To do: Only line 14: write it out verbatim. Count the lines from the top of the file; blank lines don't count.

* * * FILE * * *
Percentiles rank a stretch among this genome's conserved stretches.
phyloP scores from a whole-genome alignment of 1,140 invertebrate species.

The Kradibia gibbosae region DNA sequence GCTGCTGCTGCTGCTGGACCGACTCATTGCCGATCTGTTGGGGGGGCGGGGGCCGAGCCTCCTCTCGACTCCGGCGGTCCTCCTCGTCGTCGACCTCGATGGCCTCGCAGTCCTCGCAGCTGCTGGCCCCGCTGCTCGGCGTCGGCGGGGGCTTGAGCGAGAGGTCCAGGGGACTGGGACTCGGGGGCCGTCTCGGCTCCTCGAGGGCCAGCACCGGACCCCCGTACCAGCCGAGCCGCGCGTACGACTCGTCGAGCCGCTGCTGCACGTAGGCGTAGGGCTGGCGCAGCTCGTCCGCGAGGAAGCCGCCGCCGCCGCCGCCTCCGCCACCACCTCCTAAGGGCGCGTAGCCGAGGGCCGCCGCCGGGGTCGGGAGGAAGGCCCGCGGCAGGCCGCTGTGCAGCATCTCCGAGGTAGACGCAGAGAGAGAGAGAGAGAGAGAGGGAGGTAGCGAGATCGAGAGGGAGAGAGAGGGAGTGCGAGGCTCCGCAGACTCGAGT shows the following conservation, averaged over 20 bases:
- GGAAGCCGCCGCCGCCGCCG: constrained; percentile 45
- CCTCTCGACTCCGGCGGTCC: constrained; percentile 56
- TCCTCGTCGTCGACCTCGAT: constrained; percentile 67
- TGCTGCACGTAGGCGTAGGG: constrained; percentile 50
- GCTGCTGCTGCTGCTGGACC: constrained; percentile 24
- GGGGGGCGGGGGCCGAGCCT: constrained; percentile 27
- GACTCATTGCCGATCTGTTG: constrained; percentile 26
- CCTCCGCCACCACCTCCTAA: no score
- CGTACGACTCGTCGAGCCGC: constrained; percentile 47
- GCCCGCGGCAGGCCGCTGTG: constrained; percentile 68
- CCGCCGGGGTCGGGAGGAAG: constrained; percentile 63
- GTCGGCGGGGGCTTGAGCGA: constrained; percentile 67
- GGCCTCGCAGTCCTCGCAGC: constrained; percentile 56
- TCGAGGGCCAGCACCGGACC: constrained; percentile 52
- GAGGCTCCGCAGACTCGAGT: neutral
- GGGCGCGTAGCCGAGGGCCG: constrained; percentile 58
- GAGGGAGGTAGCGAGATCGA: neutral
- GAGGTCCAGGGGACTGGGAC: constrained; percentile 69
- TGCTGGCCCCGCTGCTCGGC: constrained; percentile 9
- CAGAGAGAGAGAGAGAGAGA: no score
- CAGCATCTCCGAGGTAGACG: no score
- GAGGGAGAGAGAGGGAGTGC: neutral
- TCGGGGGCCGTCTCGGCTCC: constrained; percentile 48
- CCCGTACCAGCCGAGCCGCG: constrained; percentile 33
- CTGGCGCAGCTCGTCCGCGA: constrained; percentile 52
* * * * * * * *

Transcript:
- CCGCCGGGGTCGGGAGGAAG: constrained; percentile 63